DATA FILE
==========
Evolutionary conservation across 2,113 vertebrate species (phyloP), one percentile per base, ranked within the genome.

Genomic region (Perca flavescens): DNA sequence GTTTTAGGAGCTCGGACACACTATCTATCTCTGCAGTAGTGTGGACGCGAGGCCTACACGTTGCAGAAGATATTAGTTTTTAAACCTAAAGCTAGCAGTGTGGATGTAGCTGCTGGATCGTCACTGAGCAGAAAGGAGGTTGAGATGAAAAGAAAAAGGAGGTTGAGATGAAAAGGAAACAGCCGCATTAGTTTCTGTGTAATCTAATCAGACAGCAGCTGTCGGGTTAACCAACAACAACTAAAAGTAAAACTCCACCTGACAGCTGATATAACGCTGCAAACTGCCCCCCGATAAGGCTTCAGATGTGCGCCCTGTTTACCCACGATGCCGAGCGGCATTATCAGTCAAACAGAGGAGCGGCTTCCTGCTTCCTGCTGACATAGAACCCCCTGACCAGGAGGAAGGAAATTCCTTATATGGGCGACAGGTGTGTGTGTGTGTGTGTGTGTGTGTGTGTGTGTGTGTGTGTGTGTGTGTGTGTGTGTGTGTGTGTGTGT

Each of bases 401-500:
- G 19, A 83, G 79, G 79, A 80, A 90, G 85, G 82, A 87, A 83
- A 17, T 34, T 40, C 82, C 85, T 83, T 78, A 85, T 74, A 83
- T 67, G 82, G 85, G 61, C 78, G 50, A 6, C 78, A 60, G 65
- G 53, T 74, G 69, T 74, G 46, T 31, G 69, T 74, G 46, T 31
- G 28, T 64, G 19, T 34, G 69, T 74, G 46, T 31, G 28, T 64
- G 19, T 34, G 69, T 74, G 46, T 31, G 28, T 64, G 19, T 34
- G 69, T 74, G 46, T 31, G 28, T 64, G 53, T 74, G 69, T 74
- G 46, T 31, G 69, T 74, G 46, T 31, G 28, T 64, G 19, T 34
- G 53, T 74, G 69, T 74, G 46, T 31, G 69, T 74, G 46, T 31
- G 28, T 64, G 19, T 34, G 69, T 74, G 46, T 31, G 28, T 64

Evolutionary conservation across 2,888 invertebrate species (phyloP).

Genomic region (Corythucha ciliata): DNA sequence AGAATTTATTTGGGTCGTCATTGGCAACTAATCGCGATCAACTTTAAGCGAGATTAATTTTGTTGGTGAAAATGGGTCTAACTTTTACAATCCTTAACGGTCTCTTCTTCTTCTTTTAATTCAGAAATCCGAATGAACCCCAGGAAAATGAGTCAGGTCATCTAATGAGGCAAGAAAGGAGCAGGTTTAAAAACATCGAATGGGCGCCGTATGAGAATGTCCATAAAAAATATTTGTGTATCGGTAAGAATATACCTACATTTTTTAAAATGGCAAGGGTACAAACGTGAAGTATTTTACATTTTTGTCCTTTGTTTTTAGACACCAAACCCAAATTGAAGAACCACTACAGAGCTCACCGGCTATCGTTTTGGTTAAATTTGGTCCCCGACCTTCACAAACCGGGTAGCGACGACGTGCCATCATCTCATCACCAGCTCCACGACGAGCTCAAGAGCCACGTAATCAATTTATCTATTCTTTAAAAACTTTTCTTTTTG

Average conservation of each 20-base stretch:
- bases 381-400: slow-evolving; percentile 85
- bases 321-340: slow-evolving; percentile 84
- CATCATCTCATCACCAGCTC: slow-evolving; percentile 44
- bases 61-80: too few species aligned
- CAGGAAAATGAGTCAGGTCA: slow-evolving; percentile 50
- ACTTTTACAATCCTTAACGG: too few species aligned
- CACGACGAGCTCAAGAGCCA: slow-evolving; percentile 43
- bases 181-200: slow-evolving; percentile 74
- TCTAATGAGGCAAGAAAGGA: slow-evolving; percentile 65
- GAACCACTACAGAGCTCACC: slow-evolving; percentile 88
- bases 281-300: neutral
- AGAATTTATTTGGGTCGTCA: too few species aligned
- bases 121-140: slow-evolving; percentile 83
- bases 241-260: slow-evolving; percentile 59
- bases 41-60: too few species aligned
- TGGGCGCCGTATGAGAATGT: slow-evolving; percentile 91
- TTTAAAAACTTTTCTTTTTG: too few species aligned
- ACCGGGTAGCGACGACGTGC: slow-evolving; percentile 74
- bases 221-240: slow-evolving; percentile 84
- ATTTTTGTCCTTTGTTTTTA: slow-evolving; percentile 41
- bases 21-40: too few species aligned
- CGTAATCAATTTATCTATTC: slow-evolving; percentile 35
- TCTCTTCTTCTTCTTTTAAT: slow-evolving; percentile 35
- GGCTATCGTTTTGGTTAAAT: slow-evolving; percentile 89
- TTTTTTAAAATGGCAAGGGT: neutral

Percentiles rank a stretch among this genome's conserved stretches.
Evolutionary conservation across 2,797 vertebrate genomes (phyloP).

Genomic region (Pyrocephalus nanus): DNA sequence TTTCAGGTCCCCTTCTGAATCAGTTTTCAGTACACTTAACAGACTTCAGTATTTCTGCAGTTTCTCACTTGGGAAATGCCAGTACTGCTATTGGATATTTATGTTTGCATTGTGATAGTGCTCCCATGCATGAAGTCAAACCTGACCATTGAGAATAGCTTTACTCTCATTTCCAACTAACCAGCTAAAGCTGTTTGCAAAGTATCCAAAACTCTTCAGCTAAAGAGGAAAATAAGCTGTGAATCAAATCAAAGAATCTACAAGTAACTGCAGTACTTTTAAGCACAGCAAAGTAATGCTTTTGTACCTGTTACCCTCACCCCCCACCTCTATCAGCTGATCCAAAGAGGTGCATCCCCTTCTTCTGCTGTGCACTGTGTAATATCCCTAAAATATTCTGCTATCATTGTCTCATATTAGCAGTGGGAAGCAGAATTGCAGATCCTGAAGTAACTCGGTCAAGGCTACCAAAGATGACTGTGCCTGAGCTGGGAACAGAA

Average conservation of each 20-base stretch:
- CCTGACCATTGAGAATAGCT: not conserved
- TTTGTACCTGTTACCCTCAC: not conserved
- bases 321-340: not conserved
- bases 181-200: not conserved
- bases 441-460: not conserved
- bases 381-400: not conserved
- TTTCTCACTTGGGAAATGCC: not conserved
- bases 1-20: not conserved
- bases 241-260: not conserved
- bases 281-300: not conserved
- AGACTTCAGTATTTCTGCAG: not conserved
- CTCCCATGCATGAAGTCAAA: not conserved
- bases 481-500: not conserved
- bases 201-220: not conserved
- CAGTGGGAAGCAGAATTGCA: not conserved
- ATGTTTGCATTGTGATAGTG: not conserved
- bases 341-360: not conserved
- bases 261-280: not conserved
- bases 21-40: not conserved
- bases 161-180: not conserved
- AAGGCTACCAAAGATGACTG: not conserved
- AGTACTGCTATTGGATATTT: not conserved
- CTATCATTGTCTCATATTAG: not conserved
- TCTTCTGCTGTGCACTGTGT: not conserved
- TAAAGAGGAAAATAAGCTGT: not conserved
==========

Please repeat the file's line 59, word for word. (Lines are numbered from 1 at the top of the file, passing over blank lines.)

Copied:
- bases 201-220: not conserved